The COVID-19 pandemic has left a lasting impact on the global economy and the lives of many. As countries in Asia strive to recover from the crisis, we will explore various trends and shifts in wealth planning strategies across Asia as individuals and families navigate the post-pandemic era.
Increased focus on risk management during the pandemic and “Great Wealth Transfer” in next decade
In an era marked by advancements in medical, technology and scientific breakthroughs, humanity found itself grappling with a newfound sense of vulnerability and the sudden contemplation of mortality. This prompted a wave of introspection among individuals and families, compelling them to re-evaluate their financial circumstances and their wealth planning needs.
During this period, the pandemic served as a wake-up call for many regarding the importance of succession planning and there was a notable surge in the recognition of securing adequate protection. As time progressed without a clear solution to the ongoing pandemic, individuals and families increasingly recognised the significance of taking proactive steps to structure assets, and to develop strategies for the seamless transfer of wealth to future generations.
In a report by Capgemini, the transfer from Asia’s High Net Worth (HNW) / Ultra High Net Worth (UHNW) to the next generation by 2030 is estimated to be USD4.4 trillion of wealth. The great wealth transfer poses both opportunities in economic growth, entrepreneurship, philanthropy and also concerns around wealth inequality and managing wealth responsibly. The access to such a magnitude of wealth can easily lead to dangerous excesses such as lifestyle, lack of financial discipline, sense of entitlement and a lack of purpose. Hence, family governance frameworks need to be developed to facilitate effective wealth transfer, foster communication, and ensure the preservation of family values across generations.
Market volatility leads to a growing demand for diversification and insurance as an asset class
The COVID-19 pandemic has had a profound impact on investment portfolios across sectors and asset classes, challenging investors worldwide. Measures implemented by governments and central banks to mitigate the economic impact of the pandemic led to new uncertainties. In the past 15 months, we saw global interest rates rise at an unprecedented speed since 1950 in an attempt to contain rising inflation and just over a span of five days in March this year, we witnessed banking failures of three small to mid-size U.S. banks.
These uncertain times have prompted a surge in demand for diversified portfolios and investors in Asia are seeking to reduce concentration risk by exploring opportunities beyond traditional asset classes. Clients are progressively viewing life insurance solutions as an alternative asset class in portfolio diversification with whole of life and savings plans favoured as they provide clients a combination of high underlying guarantees and insurance coverage, offering a level of stability that is appealing amidst market volatility.
In recent years, there has been a notable rise in the interest among clients in Asia towards Indexed Universal Life plans. These plans offer investment returns that are linked to the performance of an index such as the S&P 500, a widely recognised benchmark for the U.S. stock market. This unique feature has captured the attention of investors seeking to combine both insurance protection with potential returns tied to the performance of the stock market.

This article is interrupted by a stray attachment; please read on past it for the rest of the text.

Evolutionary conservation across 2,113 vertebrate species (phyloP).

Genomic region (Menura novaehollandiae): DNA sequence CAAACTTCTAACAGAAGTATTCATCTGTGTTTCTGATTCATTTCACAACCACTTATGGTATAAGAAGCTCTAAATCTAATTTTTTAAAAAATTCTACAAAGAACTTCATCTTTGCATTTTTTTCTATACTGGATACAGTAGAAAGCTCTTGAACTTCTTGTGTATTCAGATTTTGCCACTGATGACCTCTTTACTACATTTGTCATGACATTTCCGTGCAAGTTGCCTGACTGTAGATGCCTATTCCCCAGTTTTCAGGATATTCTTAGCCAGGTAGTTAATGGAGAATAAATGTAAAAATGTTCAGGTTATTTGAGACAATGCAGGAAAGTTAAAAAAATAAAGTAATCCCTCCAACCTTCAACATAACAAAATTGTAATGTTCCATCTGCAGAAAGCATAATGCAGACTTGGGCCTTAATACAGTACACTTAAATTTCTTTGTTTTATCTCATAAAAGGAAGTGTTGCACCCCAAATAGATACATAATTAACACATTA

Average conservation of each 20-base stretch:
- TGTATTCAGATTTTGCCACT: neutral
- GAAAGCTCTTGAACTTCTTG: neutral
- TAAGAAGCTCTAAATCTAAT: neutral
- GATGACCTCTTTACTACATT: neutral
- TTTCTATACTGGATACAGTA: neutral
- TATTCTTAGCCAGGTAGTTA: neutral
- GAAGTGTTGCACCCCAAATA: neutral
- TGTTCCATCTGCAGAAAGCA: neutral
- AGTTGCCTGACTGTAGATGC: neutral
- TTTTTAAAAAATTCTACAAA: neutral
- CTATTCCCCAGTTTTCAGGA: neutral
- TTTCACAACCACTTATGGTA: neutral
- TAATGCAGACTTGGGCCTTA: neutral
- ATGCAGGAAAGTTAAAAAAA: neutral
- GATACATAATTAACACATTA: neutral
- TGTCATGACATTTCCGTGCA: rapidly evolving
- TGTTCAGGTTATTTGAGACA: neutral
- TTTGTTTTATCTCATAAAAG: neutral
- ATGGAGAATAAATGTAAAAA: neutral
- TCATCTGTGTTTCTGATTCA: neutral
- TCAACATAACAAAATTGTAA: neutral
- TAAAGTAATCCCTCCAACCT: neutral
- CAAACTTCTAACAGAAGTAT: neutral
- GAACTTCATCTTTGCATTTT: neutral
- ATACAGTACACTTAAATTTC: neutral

One of the key appeals of Indexed Universal Life plans is the ability to participate in the potential upside of the index while also having a built-in "downside protection" feature. Broadly, this means that even if the stock market experiences a decline, the client's investment in the plan is shielded from the full impact of the market downturn. This downside protection element provides a level of security unlike any insurance or investment solution, making Indexed Universal Life plans an attractive proposition and adding an alternative dimension to overall portfolio diversification and wealth planning.
Prioritising organisations with a focus on sustainability and ESG
Environmental, Social, and Governance (ESG) considerations have gained prominence in the wake of the pandemic. Clients are becoming more conscious of the impact their purchasing decisions can have on the environment and society. There is an increased inclination to support companies that align with their own values and able to demonstrate a commitment to sustainability, social responsibility, and ethical practices.
Rising demand for philanthropy
Post-pandemic, we have observed a heightened social awareness and desire to give back to society. As a result, there is a growing interest in philanthropy and impact investing among Asia's affluent individuals and families. Clients are keen to align their values with their wealth by incorporating philanthropic goals into their overall wealth planning strategies.
What role can insurers play
Insurers can play a crucial role in the wealth planning journey by staying abreast with changing trends, actively listening to clients and business partners and understanding their concerns. Only by putting the client at the centre of what we do, are we able to co-create innovative insurance solutions together.
Chief Partnership & Marketing Officer
Sun Life Singapore
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